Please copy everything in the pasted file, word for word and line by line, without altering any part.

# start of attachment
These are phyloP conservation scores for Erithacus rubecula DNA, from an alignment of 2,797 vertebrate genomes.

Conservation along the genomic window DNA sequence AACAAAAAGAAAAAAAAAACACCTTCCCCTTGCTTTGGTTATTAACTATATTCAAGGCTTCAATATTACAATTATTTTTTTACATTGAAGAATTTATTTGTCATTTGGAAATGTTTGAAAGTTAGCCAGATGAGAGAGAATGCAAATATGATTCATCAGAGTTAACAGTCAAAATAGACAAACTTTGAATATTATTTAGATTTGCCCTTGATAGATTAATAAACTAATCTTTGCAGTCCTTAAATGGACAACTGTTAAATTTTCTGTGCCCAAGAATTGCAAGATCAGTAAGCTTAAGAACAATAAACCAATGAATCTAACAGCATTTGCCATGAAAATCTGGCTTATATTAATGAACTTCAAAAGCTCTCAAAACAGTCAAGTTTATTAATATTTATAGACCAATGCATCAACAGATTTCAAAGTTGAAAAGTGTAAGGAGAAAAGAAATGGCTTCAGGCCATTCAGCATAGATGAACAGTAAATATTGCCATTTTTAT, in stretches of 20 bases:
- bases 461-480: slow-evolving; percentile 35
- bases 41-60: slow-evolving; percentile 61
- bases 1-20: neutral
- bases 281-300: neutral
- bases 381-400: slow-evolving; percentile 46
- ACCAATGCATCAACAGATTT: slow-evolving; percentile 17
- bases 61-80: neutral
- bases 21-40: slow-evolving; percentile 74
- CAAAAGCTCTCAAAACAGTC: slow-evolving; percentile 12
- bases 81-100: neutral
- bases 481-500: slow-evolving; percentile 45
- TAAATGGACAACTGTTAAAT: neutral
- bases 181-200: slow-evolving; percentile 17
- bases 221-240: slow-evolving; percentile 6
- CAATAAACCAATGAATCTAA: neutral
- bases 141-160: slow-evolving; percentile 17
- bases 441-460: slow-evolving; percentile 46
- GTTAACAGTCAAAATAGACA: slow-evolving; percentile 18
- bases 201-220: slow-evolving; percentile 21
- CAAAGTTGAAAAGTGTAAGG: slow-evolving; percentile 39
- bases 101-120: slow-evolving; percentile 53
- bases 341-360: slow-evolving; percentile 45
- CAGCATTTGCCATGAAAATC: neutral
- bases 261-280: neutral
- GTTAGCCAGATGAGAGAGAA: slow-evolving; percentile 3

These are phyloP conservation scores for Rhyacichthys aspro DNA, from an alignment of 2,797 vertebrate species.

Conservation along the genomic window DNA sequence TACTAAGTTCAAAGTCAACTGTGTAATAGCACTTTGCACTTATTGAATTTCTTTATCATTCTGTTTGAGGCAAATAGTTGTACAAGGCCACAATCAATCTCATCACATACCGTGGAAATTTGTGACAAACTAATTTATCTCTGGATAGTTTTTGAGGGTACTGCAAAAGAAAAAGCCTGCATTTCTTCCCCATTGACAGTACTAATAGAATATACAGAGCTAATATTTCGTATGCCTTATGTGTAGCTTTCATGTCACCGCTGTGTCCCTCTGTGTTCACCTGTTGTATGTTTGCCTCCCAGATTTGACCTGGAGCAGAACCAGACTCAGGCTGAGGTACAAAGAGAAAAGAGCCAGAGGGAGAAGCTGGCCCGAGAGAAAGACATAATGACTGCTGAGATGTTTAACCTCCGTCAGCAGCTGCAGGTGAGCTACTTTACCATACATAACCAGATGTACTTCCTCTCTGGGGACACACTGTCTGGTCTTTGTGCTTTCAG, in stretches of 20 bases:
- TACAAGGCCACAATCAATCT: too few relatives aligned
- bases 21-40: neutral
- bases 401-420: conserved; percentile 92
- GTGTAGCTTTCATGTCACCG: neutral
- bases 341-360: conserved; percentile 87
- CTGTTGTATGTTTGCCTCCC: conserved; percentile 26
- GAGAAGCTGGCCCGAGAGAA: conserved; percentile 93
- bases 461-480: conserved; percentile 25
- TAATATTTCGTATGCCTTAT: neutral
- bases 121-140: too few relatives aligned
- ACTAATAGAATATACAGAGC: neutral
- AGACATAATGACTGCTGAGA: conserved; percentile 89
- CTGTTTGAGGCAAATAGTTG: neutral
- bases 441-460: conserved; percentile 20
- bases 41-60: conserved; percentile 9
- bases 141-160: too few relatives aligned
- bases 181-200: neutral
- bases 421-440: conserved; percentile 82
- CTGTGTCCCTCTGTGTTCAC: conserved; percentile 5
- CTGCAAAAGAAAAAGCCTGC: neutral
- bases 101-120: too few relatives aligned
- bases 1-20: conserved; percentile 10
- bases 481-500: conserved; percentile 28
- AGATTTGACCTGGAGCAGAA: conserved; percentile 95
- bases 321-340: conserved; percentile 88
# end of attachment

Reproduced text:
These are phyloP conservation scores for Erithacus rubecula DNA, from an alignment of 2,797 vertebrate genomes.

Conservation along the genomic window DNA sequence AACAAAAAGAAAAAAAAAACACCTTCCCCTTGCTTTGGTTATTAACTATATTCAAGGCTTCAATATTACAATTATTTTTTTACATTGAAGAATTTATTTGTCATTTGGAAATGTTTGAAAGTTAGCCAGATGAGAGAGAATGCAAATATGATTCATCAGAGTTAACAGTCAAAATAGACAAACTTTGAATATTATTTAGATTTGCCCTTGATAGATTAATAAACTAATCTTTGCAGTCCTTAAATGGACAACTGTTAAATTTTCTGTGCCCAAGAATTGCAAGATCAGTAAGCTTAAGAACAATAAACCAATGAATCTAACAGCATTTGCCATGAAAATCTGGCTTATATTAATGAACTTCAAAAGCTCTCAAAACAGTCAAGTTTATTAATATTTATAGACCAATGCATCAACAGATTTCAAAGTTGAAAAGTGTAAGGAGAAAAGAAATGGCTTCAGGCCATTCAGCATAGATGAACAGTAAATATTGCCATTTTTAT, in stretches of 20 bases:
- bases 461-480: slow-evolving; percentile 35
- bases 41-60: slow-evolving; percentile 61
- bases 1-20: neutral
- bases 281-300: neutral
- bases 381-400: slow-evolving; percentile 46
- ACCAATGCATCAACAGATTT: slow-evolving; percentile 17
- bases 61-80: neutral
- bases 21-40: slow-evolving; percentile 74
- CAAAAGCTCTCAAAACAGTC: slow-evolving; percentile 12
- bases 81-100: neutral
- bases 481-500: slow-evolving; percentile 45
- TAAATGGACAACTGTTAAAT: neutral
- bases 181-200: slow-evolving; percentile 17
- bases 221-240: slow-evolving; percentile 6
- CAATAAACCAATGAATCTAA: neutral
- bases 141-160: slow-evolving; percentile 17
- bases 441-460: slow-evolving; percentile 46
- GTTAACAGTCAAAATAGACA: slow-evolving; percentile 18
- bases 201-220: slow-evolving; percentile 21
- CAAAGTTGAAAAGTGTAAGG: slow-evolving; percentile 39
- bases 101-120: slow-evolving; percentile 53
- bases 341-360: slow-evolving; percentile 45
- CAGCATTTGCCATGAAAATC: neutral
- bases 261-280: neutral
- GTTAGCCAGATGAGAGAGAA: slow-evolving; percentile 3

These are phyloP conservation scores for Rhyacichthys aspro DNA, from an alignment of 2,797 vertebrate species.

Conservation along the genomic window DNA sequence TACTAAGTTCAAAGTCAACTGTGTAATAGCACTTTGCACTTATTGAATTTCTTTATCATTCTGTTTGAGGCAAATAGTTGTACAAGGCCACAATCAATCTCATCACATACCGTGGAAATTTGTGACAAACTAATTTATCTCTGGATAGTTTTTGAGGGTACTGCAAAAGAAAAAGCCTGCATTTCTTCCCCATTGACAGTACTAATAGAATATACAGAGCTAATATTTCGTATGCCTTATGTGTAGCTTTCATGTCACCGCTGTGTCCCTCTGTGTTCACCTGTTGTATGTTTGCCTCCCAGATTTGACCTGGAGCAGAACCAGACTCAGGCTGAGGTACAAAGAGAAAAGAGCCAGAGGGAGAAGCTGGCCCGAGAGAAAGACATAATGACTGCTGAGATGTTTAACCTCCGTCAGCAGCTGCAGGTGAGCTACTTTACCATACATAACCAGATGTACTTCCTCTCTGGGGACACACTGTCTGGTCTTTGTGCTTTCAG, in stretches of 20 bases:
- TACAAGGCCACAATCAATCT: too few relatives aligned
- bases 21-40: neutral
- bases 401-420: conserved; percentile 92
- GTGTAGCTTTCATGTCACCG: neutral
- bases 341-360: conserved; percentile 87
- CTGTTGTATGTTTGCCTCCC: conserved; percentile 26
- GAGAAGCTGGCCCGAGAGAA: conserved; percentile 93
- bases 461-480: conserved; percentile 25
- TAATATTTCGTATGCCTTAT: neutral
- bases 121-140: too few relatives aligned
- ACTAATAGAATATACAGAGC: neutral
- AGACATAATGACTGCTGAGA: conserved; percentile 89
- CTGTTTGAGGCAAATAGTTG: neutral
- bases 441-460: conserved; percentile 20
- bases 41-60: conserved; percentile 9
- bases 141-160: too few relatives aligned
- bases 181-200: neutral
- bases 421-440: conserved; percentile 82
- CTGTGTCCCTCTGTGTTCAC: conserved; percentile 5
- CTGCAAAAGAAAAAGCCTGC: neutral
- bases 101-120: too few relatives aligned
- bases 1-20: conserved; percentile 10
- bases 481-500: conserved; percentile 28
- AGATTTGACCTGGAGCAGAA: conserved; percentile 95
- bases 321-340: conserved; percentile 88